CARACAS, Venezuela — Venezuelan President Nicolas Maduro will be sworn into a second term Thursday amid international calls for him to step down and a devastating economic crisis, but with some long-time friends in attendance both from abroad and at home.
A dozen Latin American governments and Canada in a coalition have rejected the legitimacy of Maduro’s next term, and Washington has sanctioned top officials in his government, but Cuba’s President Miguel Diaz-Canel and Bolivian President Evo Morales were coming to Caracas to show their support.
And while Maduro’s popularity has plunged amid scarcities, hyperinflation and rising authoritarianism that have sparked a mass emigration, supporters who receive government subsidies in shantytowns continue to back the man who took over for the late Hugo Chavez.
“It’s not the president’s fault,” said Frances Velazquez, a 43-year-old mother of two who survives on government-subsidized boxes of rice, flour and cooking oil. Velazquez blamed opportunists who drive up the prices on scarce items making life difficult for families like hers.
Others, like construction worker Ramon Bermudez, have lost hope of escaping Maduro’s rule and planned on hunkering down at home for the inauguration.
“All that’s left to do is raise your hand to heaven and ask God to help us,” said Bermudez, camped out on a Caracas sidewalk with hundreds of others waiting for gas. “There’s nothing more.”
Maduro’s second term will extend Venezuela’s socialist revolution amid widespread complaints that he has stripped Venezuela of its last vestiges of democracy.
Maduro denies that he’s a dictator and often blames President Donald Trump of leading an economic war against Venezuela that’s destroying the country.
“Not before, not now, nor will there ever be a dictatorship in Venezuela,” Maduro said in a Wednesday news conference.
Bermudez, 52, disagrees and points out the irony of living in a nation with the world’s most abundant oil reserves yet having to wait in line overnight recently to fill three canisters of natural gas to cook at home.
Oil-rich Venezuela was once among Latin America’s wealthiest nations. It produced 3.5 million barrels of crude daily when Chavez took power. Output now has plummeted to less than a third of that. Critics blame years of rampant corruption and mismanagement of the state-run oil firm PDVSA.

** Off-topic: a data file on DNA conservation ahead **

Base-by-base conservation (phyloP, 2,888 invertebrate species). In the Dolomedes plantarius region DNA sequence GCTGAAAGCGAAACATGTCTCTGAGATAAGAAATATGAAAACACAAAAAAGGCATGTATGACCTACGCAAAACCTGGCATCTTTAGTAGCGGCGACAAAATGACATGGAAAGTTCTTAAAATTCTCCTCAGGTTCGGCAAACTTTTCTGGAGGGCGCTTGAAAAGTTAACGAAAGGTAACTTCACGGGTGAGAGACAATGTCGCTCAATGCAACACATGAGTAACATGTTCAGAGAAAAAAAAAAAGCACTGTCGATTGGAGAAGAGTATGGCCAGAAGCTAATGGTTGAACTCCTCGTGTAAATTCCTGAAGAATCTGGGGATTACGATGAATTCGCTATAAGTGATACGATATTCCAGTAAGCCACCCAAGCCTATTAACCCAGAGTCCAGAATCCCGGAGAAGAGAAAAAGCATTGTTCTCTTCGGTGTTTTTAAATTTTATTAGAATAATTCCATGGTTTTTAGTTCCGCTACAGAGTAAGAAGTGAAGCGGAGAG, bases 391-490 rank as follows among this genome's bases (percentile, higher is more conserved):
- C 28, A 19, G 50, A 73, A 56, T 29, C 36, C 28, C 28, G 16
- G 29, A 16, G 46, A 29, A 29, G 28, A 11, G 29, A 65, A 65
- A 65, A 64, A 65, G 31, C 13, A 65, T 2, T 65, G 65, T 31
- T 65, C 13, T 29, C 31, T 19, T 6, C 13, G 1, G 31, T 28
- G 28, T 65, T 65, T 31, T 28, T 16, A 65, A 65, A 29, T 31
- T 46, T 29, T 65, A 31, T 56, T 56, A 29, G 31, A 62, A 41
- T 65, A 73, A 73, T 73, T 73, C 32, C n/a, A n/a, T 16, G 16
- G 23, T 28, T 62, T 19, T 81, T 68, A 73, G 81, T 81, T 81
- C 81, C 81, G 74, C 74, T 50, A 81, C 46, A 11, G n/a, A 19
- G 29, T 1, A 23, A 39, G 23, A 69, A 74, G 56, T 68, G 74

The economic collapse has left the nation of roughly 30 million in the throes of a historic crisis.
An estimated 2.3 million Venezuelans have fled their nation’s hyperinflation, food and medical shortages over the last two years, according to the United Nations. Those remaining live on a monthly minimum wage equal to less than $5 and falling daily.
Venezuela’s splintered opposition movement has failed to counter the socialist party’s dominance. Maduro’s government has jailed or driven into exile its most popular leaders.
Anti-government politicians successfully rallied thousands to the streets across Venezuela for four months of demonstrations in 2017, when clashes with government forces left more than 120 protesters dead and thousands injured. Maduro remained squarely in power.
In May, he declared victory in presidential election that his political opponents and many foreign nations consider illegitimate because popular opponents were banned from running and the largest anti-government parties boycotted the race.
The opposition-led Congress opened its session for the year this week, led by 35-year-old Juan Guaido, who vowed to battle against Maduro. Guaido said Maduro is “usurping the presidency.”
The Trump administration has increased pressure on Maduro through financial sanctions, this week singling out powerful Venezuelan media magnate Raul Gorrin. U.S. banks are also banned from doing business with Venezuela, putting a financial strangle-hold on the cash-strapped country.
David Smile, Tulane University expert on Venezuela, said that this isn’t likely to create change. Ultimately, Maduro’s government isn’t worried about its international reputation, Smilde said.
“He still has control of the institutions,” Smilde said of Maduro. “He has the guns. He has the money.”
Bermudez had waited to refill his gas canisters in a line of roughly 500 people that wrapped around a children’s playground in El Valle, a poor corner of Venezuela’s capital.
One by one, they came down from hillside neighborhoods and took their place in line, waiting for a truck to deliver natural gas. Then they’d carry it home. Bermudez lives with his wife and two children but said many parents have bid farewell to their children rather than endure the crisis.
“Sadly, I have many neighbors who have cried and have seen their children depart for other countries in search of a future,” he said. “They’re looking to improve their lives, having lost hope.”
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